Troy Couple Sentenced to 70 Years in Prison for Home Invasion
A Pike County couple will spend 70 years behind bars for their roles in a home invasion that happened in March of last year.
A jury convicted Deanna McLeod and Parrish Bean of two counts of burglary and one count of robbery each at their trial in March.
Their families say they hoped for leniency, but Wednesday, a judge ruled they deserved a tougher punishment for their roles in the crime.
"Obviously, we're disappointed," said Susan James, Deanna McLeod's attorney.
The crime happened at a home on George Hall Drive in March of 2012. Police say McLeod and Bean, who were dating, drove Thomas White, Bean's cousin, to the home .
White allegedly kicked in the door and threatened the homeowners with a sawed-off shotgun, taking valuables, including the couple's wedding rings, which were later found in his pockets.
At one point, prosecutors say White began to attack the couple, who fought back, stabbing White, who later died of his injuries.
"We had hoped for a sentence right in that time frame, we have spoken to our victims, they are well satisfied with that as well," said District Attorney Tom Anderson.
District Attorney Tom Anderson says McLeod and Bean were originally charged with murder, because White died during the crime.
That charge was later dropped, since the law prohibits convictions on that charge in addition to the burglaries.
At the sentencing, their lawyers said McLeod and Bean weren't to blame for White's actions.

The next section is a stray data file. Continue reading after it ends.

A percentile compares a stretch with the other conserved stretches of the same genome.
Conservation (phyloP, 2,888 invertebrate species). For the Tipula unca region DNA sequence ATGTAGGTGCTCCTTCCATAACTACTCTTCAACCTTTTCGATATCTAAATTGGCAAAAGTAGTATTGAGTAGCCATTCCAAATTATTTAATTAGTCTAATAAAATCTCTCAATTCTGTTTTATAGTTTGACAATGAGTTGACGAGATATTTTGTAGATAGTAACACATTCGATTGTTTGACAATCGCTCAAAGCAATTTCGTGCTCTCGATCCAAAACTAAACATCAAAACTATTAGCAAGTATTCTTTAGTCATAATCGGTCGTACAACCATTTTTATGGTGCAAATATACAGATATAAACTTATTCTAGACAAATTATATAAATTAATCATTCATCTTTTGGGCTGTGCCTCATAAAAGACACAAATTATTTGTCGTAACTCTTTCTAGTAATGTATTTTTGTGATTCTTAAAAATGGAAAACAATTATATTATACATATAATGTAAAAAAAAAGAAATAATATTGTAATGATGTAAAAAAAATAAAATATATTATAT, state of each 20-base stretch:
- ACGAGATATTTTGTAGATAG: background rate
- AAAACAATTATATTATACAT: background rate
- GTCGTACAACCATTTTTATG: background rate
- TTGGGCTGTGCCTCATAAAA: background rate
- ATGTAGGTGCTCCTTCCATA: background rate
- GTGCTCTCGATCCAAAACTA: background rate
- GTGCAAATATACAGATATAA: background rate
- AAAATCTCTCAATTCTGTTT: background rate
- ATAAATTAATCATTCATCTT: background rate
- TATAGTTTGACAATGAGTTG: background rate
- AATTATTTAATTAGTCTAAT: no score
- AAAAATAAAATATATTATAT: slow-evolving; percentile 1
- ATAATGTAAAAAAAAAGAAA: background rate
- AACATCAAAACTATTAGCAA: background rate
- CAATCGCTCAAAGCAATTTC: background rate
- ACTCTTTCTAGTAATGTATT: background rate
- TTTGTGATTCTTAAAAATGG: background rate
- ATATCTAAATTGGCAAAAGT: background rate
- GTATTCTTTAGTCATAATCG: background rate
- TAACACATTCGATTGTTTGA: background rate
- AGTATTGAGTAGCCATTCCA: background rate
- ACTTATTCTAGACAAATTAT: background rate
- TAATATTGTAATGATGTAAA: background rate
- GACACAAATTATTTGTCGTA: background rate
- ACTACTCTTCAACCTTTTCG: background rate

McLeod took the stand, telling the judge she didn't "have anything to do with" the crime, because she said she wasn't sure what White planned to do that night.
Prosecutors countered that, saying the couple stayed in the neighborhood for two hours after dropping White off at the home, even after hearing the sirens.
Bean also told the judge he didn't believe he was responsible for what happened to the homeowners. "I think they were fearful.
Mr. White had a gun, he was just out of his mind on cocaine," said James.
Several character witnesses, including family members, took the stand to testify on behalf of McLeod and Bean, both of whom have young children.
They described McLeod as a bright girl with promise who made a mistake and Bean as a talented athlete who had gotten caught up with the wrong crowd.
However, District Attorney Tom Anderson said both McLeod and Bean played an active role in the crime and showed a disregard for the homeowners' property and their lives.
"We've got to send a message that individuals who aid, promote, and assist offenses like this that are substantially involved, that the community's not going to put up with it, and they're going to serve substantial time , and I think that's what we did here," he said.
The defense lawyers say they will appeal the judge's decision and plan to ask for a new trial.
However, prosecutors say the sentence was fair.